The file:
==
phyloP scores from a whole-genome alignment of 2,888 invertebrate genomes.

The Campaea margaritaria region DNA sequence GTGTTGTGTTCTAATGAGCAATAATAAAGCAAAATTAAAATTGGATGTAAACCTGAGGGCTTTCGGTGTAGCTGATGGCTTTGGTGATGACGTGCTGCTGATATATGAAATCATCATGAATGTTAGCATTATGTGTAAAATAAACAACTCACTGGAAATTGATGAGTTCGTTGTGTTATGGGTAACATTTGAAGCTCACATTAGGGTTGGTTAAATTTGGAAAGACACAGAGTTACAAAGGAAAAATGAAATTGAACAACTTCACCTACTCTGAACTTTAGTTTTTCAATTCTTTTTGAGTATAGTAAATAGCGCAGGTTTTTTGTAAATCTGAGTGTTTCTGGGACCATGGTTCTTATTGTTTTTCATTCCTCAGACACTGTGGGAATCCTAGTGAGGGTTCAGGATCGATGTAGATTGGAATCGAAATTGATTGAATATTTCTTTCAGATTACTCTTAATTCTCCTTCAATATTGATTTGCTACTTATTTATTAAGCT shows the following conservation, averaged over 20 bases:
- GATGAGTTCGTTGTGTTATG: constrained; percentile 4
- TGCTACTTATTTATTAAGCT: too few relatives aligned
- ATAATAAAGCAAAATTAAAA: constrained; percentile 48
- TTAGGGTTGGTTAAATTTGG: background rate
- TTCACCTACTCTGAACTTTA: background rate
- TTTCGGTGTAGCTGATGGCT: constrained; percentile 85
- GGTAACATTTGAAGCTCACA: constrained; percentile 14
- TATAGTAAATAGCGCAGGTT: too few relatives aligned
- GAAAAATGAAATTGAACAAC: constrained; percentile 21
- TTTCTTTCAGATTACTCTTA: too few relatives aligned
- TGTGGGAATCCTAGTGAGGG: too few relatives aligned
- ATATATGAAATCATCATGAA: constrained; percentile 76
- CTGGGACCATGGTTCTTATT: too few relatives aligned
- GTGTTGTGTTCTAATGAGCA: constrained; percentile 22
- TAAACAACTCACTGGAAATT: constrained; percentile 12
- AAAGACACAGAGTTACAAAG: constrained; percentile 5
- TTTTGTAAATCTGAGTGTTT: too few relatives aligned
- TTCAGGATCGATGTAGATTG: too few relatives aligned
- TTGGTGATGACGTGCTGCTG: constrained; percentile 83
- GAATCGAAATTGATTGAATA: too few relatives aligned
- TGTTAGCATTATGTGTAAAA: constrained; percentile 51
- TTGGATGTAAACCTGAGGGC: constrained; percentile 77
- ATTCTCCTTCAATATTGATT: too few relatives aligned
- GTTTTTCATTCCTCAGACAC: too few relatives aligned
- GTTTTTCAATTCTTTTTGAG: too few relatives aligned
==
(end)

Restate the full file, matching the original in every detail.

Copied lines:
phyloP scores from a whole-genome alignment of 2,888 invertebrate genomes.

The Campaea margaritaria region DNA sequence GTGTTGTGTTCTAATGAGCAATAATAAAGCAAAATTAAAATTGGATGTAAACCTGAGGGCTTTCGGTGTAGCTGATGGCTTTGGTGATGACGTGCTGCTGATATATGAAATCATCATGAATGTTAGCATTATGTGTAAAATAAACAACTCACTGGAAATTGATGAGTTCGTTGTGTTATGGGTAACATTTGAAGCTCACATTAGGGTTGGTTAAATTTGGAAAGACACAGAGTTACAAAGGAAAAATGAAATTGAACAACTTCACCTACTCTGAACTTTAGTTTTTCAATTCTTTTTGAGTATAGTAAATAGCGCAGGTTTTTTGTAAATCTGAGTGTTTCTGGGACCATGGTTCTTATTGTTTTTCATTCCTCAGACACTGTGGGAATCCTAGTGAGGGTTCAGGATCGATGTAGATTGGAATCGAAATTGATTGAATATTTCTTTCAGATTACTCTTAATTCTCCTTCAATATTGATTTGCTACTTATTTATTAAGCT shows the following conservation, averaged over 20 bases:
- GATGAGTTCGTTGTGTTATG: constrained; percentile 4
- TGCTACTTATTTATTAAGCT: too few relatives aligned
- ATAATAAAGCAAAATTAAAA: constrained; percentile 48
- TTAGGGTTGGTTAAATTTGG: background rate
- TTCACCTACTCTGAACTTTA: background rate
- TTTCGGTGTAGCTGATGGCT: constrained; percentile 85
- GGTAACATTTGAAGCTCACA: constrained; percentile 14
- TATAGTAAATAGCGCAGGTT: too few relatives aligned
- GAAAAATGAAATTGAACAAC: constrained; percentile 21
- TTTCTTTCAGATTACTCTTA: too few relatives aligned
- TGTGGGAATCCTAGTGAGGG: too few relatives aligned
- ATATATGAAATCATCATGAA: constrained; percentile 76
- CTGGGACCATGGTTCTTATT: too few relatives aligned
- GTGTTGTGTTCTAATGAGCA: constrained; percentile 22
- TAAACAACTCACTGGAAATT: constrained; percentile 12
- AAAGACACAGAGTTACAAAG: constrained; percentile 5
- TTTTGTAAATCTGAGTGTTT: too few relatives aligned
- TTCAGGATCGATGTAGATTG: too few relatives aligned
- TTGGTGATGACGTGCTGCTG: constrained; percentile 83
- GAATCGAAATTGATTGAATA: too few relatives aligned
- TGTTAGCATTATGTGTAAAA: constrained; percentile 51
- TTGGATGTAAACCTGAGGGC: constrained; percentile 77
- ATTCTCCTTCAATATTGATT: too few relatives aligned
- GTTTTTCATTCCTCAGACAC: too few relatives aligned
- GTTTTTCAATTCTTTTTGAG: too few relatives aligned